NCPA - National Center for Policy Analysis

Dangers of Deflation

September 21, 1998

The Bureau of Labor Statistics has just announced that producer (wholesale) prices fell 0.4 percent in August. So far this year, producer prices have fallen at an annual rate of 1.4 percent. Other price indicators are also showing deflation. Yet many analysts continue to see inflation as the true threat, confusing changes in some relative prices with changes in the general price level.

Others argue that while producer prices and commodity prices may be falling, consumer prices are still rising at about a 2 percent annual rate. However, it is well known that the Consumer Price Index has an upward bias. Even so, Forbes Magazine notes that many consumer prices are also falling. It points to autos (Ford Taurus, down 5.3 percent), gasoline (down 16 percent), coffee (down 25 percent) and milk (down 27 percent).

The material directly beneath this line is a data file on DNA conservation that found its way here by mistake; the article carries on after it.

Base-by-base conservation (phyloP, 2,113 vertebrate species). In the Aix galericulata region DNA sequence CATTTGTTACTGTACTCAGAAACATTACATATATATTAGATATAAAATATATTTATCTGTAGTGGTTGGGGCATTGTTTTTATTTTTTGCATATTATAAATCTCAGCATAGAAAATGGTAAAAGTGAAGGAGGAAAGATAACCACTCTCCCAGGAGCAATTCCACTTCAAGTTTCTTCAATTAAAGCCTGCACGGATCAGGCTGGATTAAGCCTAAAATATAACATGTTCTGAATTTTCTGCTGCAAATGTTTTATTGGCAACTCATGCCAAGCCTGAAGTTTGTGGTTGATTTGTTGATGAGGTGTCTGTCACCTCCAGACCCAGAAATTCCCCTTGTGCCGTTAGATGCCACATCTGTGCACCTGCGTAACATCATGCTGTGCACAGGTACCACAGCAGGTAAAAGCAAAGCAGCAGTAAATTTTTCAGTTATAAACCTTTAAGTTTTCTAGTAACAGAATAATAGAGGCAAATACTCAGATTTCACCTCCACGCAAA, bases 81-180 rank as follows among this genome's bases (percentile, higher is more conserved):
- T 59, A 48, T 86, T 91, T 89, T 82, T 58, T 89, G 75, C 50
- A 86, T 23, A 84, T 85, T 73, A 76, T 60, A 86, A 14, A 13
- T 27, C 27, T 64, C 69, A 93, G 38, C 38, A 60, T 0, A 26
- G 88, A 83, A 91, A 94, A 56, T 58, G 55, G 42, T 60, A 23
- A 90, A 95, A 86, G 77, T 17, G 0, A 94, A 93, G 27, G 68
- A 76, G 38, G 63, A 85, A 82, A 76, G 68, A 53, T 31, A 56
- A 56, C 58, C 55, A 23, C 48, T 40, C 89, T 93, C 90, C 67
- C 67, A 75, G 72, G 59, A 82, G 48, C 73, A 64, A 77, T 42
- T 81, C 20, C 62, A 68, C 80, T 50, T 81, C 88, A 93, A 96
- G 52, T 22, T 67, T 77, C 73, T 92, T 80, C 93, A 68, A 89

Deflation can be a more serious problem for the economy than inflation. A major reason is that interest rates cannot fall enough to compensate for falling prices because nominal (market) interest rates can never fall below zero. But if prices are falling, even a very low nominal interest rate (Japan's is down to just 0.25 percent) can be high in real terms. If one borrows money at 1 percent but prices fall 5 percent, the real interest rate is actually 6 percent (see figure).

Furthermore, to the extent that deflation indicates a tight monetary policy, lack of liquidity in financial markets can drive up interest rates. According to economist Steven Leuthold, once deflation rises above 1 percent, interest rates tend to rise, just as they do during inflations. This means that extraordinarily high real interest rates are possible during deflations. This is what causes mild economic downturns to become depressions.

Source: Bruce Bartlett, senior fellow, National Center for Policy Analysis, September 21, 1998.


Browse more articles on Economic Issues